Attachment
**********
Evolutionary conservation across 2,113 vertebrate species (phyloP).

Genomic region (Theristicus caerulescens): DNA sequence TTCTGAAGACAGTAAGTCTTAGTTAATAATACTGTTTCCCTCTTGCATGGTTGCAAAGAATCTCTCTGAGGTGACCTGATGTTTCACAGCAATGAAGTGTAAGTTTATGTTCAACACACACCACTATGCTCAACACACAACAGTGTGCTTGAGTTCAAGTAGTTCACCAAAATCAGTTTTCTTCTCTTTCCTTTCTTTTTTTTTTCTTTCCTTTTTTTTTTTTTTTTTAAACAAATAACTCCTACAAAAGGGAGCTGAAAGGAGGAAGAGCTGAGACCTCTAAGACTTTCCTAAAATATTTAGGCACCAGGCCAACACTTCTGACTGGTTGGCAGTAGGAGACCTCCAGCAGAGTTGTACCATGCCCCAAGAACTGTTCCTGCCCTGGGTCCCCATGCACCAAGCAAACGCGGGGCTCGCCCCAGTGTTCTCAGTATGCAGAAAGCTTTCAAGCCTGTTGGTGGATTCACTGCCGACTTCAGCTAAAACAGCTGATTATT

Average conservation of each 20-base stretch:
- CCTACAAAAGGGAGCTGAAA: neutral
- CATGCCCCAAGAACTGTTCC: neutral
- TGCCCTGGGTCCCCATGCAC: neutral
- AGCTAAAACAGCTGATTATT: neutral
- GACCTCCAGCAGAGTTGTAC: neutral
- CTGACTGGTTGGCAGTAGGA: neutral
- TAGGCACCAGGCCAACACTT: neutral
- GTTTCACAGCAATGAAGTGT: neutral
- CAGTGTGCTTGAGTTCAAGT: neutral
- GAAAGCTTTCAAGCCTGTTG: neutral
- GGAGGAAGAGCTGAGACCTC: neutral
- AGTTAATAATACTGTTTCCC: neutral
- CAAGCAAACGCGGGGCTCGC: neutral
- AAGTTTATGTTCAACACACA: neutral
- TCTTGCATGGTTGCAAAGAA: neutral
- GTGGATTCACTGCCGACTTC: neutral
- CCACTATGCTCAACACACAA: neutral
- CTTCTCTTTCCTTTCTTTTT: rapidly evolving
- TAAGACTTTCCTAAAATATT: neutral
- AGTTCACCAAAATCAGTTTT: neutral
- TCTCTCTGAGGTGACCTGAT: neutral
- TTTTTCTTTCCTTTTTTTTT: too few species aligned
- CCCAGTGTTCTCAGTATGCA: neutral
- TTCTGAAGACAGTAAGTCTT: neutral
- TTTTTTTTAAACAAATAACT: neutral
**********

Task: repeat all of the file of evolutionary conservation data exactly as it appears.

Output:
Evolutionary conservation across 2,113 vertebrate species (phyloP).

Genomic region (Theristicus caerulescens): DNA sequence TTCTGAAGACAGTAAGTCTTAGTTAATAATACTGTTTCCCTCTTGCATGGTTGCAAAGAATCTCTCTGAGGTGACCTGATGTTTCACAGCAATGAAGTGTAAGTTTATGTTCAACACACACCACTATGCTCAACACACAACAGTGTGCTTGAGTTCAAGTAGTTCACCAAAATCAGTTTTCTTCTCTTTCCTTTCTTTTTTTTTTCTTTCCTTTTTTTTTTTTTTTTTAAACAAATAACTCCTACAAAAGGGAGCTGAAAGGAGGAAGAGCTGAGACCTCTAAGACTTTCCTAAAATATTTAGGCACCAGGCCAACACTTCTGACTGGTTGGCAGTAGGAGACCTCCAGCAGAGTTGTACCATGCCCCAAGAACTGTTCCTGCCCTGGGTCCCCATGCACCAAGCAAACGCGGGGCTCGCCCCAGTGTTCTCAGTATGCAGAAAGCTTTCAAGCCTGTTGGTGGATTCACTGCCGACTTCAGCTAAAACAGCTGATTATT

Average conservation of each 20-base stretch:
- CCTACAAAAGGGAGCTGAAA: neutral
- CATGCCCCAAGAACTGTTCC: neutral
- TGCCCTGGGTCCCCATGCAC: neutral
- AGCTAAAACAGCTGATTATT: neutral
- GACCTCCAGCAGAGTTGTAC: neutral
- CTGACTGGTTGGCAGTAGGA: neutral
- TAGGCACCAGGCCAACACTT: neutral
- GTTTCACAGCAATGAAGTGT: neutral
- CAGTGTGCTTGAGTTCAAGT: neutral
- GAAAGCTTTCAAGCCTGTTG: neutral
- GGAGGAAGAGCTGAGACCTC: neutral
- AGTTAATAATACTGTTTCCC: neutral
- CAAGCAAACGCGGGGCTCGC: neutral
- AAGTTTATGTTCAACACACA: neutral
- TCTTGCATGGTTGCAAAGAA: neutral
- GTGGATTCACTGCCGACTTC: neutral
- CCACTATGCTCAACACACAA: neutral
- CTTCTCTTTCCTTTCTTTTT: rapidly evolving
- TAAGACTTTCCTAAAATATT: neutral
- AGTTCACCAAAATCAGTTTT: neutral
- TCTCTCTGAGGTGACCTGAT: neutral
- TTTTTCTTTCCTTTTTTTTT: too few species aligned
- CCCAGTGTTCTCAGTATGCA: neutral
- TTCTGAAGACAGTAAGTCTT: neutral
- TTTTTTTTAAACAAATAACT: neutral